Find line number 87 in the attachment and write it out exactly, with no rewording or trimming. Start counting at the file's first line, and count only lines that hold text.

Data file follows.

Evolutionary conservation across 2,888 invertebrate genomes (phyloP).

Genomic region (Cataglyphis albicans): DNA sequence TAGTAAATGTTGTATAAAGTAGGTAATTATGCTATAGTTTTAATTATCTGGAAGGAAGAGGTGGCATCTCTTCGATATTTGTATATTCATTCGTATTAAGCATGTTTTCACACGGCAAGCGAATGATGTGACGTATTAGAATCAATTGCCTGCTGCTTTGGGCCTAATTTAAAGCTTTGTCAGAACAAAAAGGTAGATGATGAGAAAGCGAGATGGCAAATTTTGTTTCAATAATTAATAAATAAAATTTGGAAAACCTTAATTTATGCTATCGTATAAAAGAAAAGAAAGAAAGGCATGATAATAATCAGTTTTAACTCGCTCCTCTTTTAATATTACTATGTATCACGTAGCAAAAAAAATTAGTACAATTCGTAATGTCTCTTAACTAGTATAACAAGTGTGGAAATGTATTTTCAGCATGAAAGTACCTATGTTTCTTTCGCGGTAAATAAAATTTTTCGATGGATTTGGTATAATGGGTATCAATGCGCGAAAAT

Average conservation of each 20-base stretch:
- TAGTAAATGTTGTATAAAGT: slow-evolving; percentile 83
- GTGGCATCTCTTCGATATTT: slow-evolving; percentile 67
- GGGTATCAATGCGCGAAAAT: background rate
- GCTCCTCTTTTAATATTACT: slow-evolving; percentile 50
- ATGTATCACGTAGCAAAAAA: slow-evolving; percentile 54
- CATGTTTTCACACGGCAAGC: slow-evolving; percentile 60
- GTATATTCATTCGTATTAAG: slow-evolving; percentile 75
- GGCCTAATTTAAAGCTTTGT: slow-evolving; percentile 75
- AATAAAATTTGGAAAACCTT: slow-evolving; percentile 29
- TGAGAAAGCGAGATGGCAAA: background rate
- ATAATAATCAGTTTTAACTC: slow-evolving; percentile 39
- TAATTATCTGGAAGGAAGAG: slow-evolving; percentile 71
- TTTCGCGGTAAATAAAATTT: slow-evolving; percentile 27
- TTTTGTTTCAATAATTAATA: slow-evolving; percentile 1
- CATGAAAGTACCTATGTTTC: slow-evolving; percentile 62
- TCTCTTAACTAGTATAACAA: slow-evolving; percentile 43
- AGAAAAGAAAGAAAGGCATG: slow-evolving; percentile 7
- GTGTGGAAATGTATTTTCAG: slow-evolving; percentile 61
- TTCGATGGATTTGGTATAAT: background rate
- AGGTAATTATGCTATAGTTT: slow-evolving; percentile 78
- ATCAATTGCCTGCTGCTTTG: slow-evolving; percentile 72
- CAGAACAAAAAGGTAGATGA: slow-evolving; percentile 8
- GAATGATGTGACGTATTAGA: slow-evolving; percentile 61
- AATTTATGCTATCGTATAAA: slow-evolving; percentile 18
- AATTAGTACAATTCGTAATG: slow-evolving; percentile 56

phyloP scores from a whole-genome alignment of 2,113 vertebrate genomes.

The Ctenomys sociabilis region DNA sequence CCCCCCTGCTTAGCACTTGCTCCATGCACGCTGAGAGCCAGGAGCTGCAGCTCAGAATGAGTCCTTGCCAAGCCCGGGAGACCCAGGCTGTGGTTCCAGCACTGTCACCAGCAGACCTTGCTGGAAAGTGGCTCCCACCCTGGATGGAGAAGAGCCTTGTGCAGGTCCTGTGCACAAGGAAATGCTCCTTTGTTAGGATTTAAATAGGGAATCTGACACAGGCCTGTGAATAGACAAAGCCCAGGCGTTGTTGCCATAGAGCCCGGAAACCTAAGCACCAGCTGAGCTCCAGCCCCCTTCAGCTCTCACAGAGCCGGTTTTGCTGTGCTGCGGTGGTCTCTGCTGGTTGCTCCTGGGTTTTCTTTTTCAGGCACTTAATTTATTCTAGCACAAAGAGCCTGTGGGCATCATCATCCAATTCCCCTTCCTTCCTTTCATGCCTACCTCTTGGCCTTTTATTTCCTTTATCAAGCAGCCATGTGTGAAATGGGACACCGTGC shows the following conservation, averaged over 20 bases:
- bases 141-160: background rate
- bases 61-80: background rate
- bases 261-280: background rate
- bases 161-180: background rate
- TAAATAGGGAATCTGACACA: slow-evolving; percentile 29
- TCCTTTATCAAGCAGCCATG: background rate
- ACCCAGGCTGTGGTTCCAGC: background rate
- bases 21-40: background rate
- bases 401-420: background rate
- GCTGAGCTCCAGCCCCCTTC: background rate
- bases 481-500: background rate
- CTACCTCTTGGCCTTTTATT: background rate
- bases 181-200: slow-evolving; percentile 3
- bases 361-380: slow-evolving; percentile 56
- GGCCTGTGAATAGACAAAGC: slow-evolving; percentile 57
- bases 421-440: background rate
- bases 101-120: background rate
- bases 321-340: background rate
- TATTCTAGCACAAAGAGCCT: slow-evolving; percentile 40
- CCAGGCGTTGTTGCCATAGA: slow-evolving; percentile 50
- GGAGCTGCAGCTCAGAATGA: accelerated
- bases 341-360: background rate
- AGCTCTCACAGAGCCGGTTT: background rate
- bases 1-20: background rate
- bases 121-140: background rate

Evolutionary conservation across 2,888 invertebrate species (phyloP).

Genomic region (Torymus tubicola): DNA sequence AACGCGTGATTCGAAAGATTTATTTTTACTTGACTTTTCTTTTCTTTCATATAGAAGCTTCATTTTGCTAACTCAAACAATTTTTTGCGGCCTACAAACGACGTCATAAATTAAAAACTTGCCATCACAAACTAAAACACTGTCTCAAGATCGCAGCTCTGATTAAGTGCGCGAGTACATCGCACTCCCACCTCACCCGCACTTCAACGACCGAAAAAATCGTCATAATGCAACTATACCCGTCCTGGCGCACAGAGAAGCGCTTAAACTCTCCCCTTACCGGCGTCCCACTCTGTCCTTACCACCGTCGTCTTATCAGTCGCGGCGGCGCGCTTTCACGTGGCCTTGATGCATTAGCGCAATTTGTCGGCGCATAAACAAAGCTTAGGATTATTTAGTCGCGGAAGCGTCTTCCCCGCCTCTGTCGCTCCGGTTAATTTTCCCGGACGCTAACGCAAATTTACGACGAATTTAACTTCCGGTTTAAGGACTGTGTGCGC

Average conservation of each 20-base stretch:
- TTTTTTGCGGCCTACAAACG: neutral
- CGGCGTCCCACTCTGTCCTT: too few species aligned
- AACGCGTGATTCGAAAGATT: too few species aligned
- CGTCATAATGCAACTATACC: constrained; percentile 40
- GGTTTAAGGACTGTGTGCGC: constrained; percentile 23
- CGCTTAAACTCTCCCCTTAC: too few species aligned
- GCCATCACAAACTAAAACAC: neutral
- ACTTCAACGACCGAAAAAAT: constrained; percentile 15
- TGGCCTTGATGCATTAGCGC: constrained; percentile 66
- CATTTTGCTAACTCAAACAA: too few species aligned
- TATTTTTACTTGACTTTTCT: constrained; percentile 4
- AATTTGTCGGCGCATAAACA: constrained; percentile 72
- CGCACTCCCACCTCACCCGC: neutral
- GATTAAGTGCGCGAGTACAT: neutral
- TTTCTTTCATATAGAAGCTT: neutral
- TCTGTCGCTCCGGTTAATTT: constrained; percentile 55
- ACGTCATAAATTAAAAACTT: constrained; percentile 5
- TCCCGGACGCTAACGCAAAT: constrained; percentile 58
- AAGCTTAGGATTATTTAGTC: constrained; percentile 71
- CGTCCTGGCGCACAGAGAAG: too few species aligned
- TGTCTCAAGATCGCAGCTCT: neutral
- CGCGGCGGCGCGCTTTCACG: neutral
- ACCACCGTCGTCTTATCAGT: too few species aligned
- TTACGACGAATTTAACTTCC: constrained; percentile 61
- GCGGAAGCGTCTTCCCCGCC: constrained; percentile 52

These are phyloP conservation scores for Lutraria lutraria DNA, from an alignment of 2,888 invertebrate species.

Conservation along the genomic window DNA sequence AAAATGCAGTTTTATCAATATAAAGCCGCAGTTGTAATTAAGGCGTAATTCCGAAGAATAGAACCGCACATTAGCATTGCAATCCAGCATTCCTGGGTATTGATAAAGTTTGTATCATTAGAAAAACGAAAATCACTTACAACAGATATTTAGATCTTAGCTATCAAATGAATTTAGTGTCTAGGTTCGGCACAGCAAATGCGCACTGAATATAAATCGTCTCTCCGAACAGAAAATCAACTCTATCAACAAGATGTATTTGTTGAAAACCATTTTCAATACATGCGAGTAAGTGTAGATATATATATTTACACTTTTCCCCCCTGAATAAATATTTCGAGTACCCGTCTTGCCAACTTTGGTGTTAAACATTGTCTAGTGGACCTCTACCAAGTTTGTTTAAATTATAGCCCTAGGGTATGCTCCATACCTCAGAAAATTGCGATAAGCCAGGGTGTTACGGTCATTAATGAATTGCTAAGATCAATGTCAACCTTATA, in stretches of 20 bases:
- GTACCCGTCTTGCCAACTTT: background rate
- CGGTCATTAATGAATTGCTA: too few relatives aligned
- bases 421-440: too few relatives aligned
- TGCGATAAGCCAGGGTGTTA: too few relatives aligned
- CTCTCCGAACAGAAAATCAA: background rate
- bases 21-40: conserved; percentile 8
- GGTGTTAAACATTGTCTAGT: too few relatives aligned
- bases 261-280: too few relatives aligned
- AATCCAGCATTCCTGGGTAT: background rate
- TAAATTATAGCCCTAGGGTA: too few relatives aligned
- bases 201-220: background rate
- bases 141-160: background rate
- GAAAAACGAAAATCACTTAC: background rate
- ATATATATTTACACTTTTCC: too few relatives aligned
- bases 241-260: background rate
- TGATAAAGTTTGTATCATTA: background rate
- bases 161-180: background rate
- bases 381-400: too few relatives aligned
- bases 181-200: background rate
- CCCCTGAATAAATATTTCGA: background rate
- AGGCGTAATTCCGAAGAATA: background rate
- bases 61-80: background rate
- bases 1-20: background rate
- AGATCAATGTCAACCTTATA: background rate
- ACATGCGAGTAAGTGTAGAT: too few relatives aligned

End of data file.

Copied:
- CGGTCATTAATGAATTGCTA: too few relatives aligned